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Research Report

The distribution of powers and responsibilities affecting forests, land use, and REDD+ across levels and sectors in Vietnam: A legal study

Le Quang Trung
Vu Tan Phuong
Anastasia Yang
Vo Dai Hai
Copyright Date: Jan. 1, 2015
Pages: 86
OPEN ACCESS
https://www.jstor.org/stable/resrep02247
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Table of Contents

  1. (pp. VII-VIII)

    This report was commissioned under CIFOR’s Global Comparative Study on REDD+, as part of a research module on multilevel governance and carbon management at the landscape scale. Its purpose is to describe the distribution of powers and responsibilities related to land use, forests, and ecosystem services and, by extension, to REDD+ among the different levels and sectors of the Vietnamese government. To that end it reviews laws dealing explicitly with different sectors that affect land use and decentralization. It is intended as a reference for researchers and policy makers working on land-use issues in Vietnam, and is therefore largely descriptive....

  2. (pp. 1-9)

    Since 1994, the government system in Vietnam has consisted of two parts: (i) central government; and, (ii) local government. The central government is the Socialist Republic of Vietnam’s highest expression of state administration. It is an executive organization of the National Assembly and has the right to enforce the laws. Meanwhile, there are three levels of local government: (1) provincial governments, which consist of a provincial people’s council (PPCl) and provincial people’s committee (PPC); (2) district governments, which consist of a district people’s council (DPCl) and district people’s committee (DPC); and, (3) communal governments, which consist of a communal people’s...

  3. (pp. 10-14)

    As stated in the Constitution, the National Assembly is the highest body representing Vietnamese citizens and the highest organ of state power.

    In terms of land and forest management, it has the power to carry out the following key activities:

    1. To prepare and approve laws related to land and forests, such as the Land Law and the Law on Forest Protection and Development. For approved laws to be enforced, they must be promulgated by the Prime Minister, who is the head of the Government and represents the country internally and externally. The National Assembly and has the power to promulgate...

  4. (pp. 15-29)

    The budgets allocated in a decentralized system will determine the level of autonomy and influence of lower-level governments to implement policies effectively Oates, 1998; Yang et al. 2015. Since Doi Moi (Renovation) in 1986, the fiscal policy has also been further decentralized by the Vietnamese government. Decentralization has been an ongoing process in Vietnam since the first budget law introduced in 1996, subsequently amended in 1998, which introduced two budgetary layers at the central and provincial levels (Bjornestad 2009). It was the State Budget Law of 2002, implemented in 2004, that moved away from line budget distribution to allocative budget...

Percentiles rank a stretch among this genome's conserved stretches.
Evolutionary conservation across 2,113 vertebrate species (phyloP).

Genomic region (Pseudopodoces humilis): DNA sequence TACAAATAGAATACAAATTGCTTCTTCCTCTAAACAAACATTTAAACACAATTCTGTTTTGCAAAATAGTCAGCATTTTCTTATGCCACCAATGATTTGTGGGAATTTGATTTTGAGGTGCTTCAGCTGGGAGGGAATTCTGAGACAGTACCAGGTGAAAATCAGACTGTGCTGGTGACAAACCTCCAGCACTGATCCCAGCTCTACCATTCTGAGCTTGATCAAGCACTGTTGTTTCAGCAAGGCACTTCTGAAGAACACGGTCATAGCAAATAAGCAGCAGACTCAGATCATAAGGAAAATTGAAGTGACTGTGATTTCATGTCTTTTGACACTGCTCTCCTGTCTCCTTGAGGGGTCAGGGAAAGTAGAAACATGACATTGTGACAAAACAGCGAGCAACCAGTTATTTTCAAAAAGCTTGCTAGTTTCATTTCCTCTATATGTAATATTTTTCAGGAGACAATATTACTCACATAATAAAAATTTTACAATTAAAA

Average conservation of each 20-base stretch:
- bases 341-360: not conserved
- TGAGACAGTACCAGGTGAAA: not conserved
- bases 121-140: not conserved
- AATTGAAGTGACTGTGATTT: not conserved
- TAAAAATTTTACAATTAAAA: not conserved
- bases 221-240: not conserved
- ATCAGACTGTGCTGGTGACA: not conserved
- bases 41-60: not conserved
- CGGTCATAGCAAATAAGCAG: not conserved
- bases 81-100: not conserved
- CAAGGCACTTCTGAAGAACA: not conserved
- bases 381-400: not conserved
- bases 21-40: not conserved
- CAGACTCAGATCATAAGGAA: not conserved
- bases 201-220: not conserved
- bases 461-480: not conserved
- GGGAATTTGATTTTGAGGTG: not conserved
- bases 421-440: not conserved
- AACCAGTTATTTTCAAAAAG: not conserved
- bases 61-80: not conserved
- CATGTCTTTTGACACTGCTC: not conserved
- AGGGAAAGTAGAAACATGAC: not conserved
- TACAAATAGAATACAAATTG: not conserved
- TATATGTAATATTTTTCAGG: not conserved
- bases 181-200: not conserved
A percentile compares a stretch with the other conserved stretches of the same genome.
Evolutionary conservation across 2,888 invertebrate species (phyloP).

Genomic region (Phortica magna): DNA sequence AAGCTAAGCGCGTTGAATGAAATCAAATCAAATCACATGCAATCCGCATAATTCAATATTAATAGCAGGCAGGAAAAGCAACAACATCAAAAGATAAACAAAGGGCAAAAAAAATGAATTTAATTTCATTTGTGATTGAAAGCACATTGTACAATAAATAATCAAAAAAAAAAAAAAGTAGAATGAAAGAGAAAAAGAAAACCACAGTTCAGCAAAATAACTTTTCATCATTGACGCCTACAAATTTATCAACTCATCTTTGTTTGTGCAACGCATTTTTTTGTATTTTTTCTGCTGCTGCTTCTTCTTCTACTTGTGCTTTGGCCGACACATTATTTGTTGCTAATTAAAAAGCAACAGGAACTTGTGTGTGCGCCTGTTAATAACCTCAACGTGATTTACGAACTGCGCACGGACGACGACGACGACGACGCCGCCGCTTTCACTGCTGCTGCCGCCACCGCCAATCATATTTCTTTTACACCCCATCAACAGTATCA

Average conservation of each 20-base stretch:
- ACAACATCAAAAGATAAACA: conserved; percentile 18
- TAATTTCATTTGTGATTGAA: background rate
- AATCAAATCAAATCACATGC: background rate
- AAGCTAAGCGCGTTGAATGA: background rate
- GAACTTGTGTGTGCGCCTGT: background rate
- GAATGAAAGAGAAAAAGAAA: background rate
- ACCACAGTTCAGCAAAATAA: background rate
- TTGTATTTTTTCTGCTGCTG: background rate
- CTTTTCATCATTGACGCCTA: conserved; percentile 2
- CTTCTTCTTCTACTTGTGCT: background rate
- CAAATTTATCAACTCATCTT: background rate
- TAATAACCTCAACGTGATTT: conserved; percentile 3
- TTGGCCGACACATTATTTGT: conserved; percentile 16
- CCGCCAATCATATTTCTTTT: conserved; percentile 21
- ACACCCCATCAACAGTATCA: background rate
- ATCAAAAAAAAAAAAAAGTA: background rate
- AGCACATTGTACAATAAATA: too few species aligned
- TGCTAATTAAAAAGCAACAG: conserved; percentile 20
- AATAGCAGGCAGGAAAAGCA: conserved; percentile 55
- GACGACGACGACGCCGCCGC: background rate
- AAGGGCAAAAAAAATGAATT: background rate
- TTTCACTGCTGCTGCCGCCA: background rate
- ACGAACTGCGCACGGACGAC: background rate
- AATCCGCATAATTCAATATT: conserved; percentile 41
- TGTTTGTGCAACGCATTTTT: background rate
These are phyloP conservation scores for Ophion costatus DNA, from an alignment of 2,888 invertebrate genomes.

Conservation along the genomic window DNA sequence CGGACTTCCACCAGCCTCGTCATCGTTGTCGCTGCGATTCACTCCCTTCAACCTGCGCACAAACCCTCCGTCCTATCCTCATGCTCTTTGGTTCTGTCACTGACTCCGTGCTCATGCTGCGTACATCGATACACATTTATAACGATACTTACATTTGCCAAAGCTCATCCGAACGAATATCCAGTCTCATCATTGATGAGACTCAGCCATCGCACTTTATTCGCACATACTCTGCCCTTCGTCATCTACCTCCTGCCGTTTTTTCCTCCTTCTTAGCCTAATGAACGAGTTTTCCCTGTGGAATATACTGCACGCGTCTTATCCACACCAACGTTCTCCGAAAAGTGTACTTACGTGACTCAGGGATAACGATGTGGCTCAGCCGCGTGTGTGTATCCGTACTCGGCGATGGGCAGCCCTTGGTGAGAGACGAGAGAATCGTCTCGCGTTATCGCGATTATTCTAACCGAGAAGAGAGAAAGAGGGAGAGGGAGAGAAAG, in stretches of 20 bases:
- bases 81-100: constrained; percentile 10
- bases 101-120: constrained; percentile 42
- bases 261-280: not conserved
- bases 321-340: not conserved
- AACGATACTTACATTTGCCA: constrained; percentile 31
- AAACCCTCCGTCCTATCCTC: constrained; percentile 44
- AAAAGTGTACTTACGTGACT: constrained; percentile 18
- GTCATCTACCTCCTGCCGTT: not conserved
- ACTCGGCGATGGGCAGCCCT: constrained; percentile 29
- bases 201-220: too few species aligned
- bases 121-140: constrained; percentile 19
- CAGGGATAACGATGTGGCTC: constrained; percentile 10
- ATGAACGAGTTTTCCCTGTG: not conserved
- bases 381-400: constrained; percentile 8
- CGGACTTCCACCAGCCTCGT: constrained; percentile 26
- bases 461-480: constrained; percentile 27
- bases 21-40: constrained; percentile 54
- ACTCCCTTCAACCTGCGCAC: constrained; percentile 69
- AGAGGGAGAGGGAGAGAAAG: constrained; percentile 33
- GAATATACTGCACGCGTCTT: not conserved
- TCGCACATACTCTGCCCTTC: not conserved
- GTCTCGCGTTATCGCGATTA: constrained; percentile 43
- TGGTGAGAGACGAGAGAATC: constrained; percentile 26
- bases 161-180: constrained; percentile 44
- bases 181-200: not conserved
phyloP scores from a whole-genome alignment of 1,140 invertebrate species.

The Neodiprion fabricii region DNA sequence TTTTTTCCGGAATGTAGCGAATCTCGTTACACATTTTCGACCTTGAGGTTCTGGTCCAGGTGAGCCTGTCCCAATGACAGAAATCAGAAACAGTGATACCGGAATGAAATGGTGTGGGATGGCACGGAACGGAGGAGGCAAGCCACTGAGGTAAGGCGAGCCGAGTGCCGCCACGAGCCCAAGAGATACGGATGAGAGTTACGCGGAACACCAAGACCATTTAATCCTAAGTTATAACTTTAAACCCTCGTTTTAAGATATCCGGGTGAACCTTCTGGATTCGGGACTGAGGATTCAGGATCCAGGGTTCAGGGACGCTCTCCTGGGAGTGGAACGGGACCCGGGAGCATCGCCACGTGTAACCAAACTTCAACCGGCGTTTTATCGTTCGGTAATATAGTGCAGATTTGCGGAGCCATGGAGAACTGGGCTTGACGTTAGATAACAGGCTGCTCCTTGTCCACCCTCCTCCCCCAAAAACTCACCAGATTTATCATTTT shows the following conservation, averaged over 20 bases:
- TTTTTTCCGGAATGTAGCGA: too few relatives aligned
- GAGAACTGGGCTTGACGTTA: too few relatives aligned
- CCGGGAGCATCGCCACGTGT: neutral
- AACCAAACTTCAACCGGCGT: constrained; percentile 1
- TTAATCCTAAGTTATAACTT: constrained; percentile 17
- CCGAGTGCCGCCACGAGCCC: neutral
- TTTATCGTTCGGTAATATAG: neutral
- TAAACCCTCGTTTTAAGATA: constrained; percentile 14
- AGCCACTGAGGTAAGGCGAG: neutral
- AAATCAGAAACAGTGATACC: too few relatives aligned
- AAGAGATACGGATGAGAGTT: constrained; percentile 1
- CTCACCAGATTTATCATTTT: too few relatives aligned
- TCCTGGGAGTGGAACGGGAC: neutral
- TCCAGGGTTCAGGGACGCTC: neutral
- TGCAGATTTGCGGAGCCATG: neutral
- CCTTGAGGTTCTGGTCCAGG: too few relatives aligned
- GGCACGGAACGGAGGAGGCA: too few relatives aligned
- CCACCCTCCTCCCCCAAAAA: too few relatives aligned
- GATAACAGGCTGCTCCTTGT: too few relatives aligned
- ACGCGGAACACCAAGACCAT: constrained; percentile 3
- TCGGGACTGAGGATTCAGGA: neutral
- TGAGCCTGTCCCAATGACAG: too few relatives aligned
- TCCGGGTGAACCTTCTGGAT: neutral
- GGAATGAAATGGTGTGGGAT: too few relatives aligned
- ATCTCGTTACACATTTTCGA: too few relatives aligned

5. (pp. 30-44)

    In Vietnam, the central government and the people’s committees at the provincial, district and communal levels must formulate land-use planning and land-use plans. Furthermore, each has its own types of plan. The central government has to prepare and submit two types of plan to the National Assembly for approval49 – a national land-use master plan (commonly known as 10-year land-use planning) and a national 5-year land-use plan. Then it has to implement the approved plans. The PPCs have to prepare and submit two types of plan – a provincial land-use master plan (commonly known as 10-year land-use planning) and a...

  6. (pp. 45-46)

    This report provides key descriptions of the organization of local government in Vietnam, which is divided into three levels (provincial, district and communal), as well as the mandates and responsibilities for the management of land and forests at each level. The contents highlight the progress of the decentralization of power since Vietnam started the “Renovation Policy” (or Doi Moi) in 1986, the increasing role played by local people in the management of forests, and the key roles of the local government in making decisions on land use affecting forests. Additionally, the report reveals information on budget sources and state budget...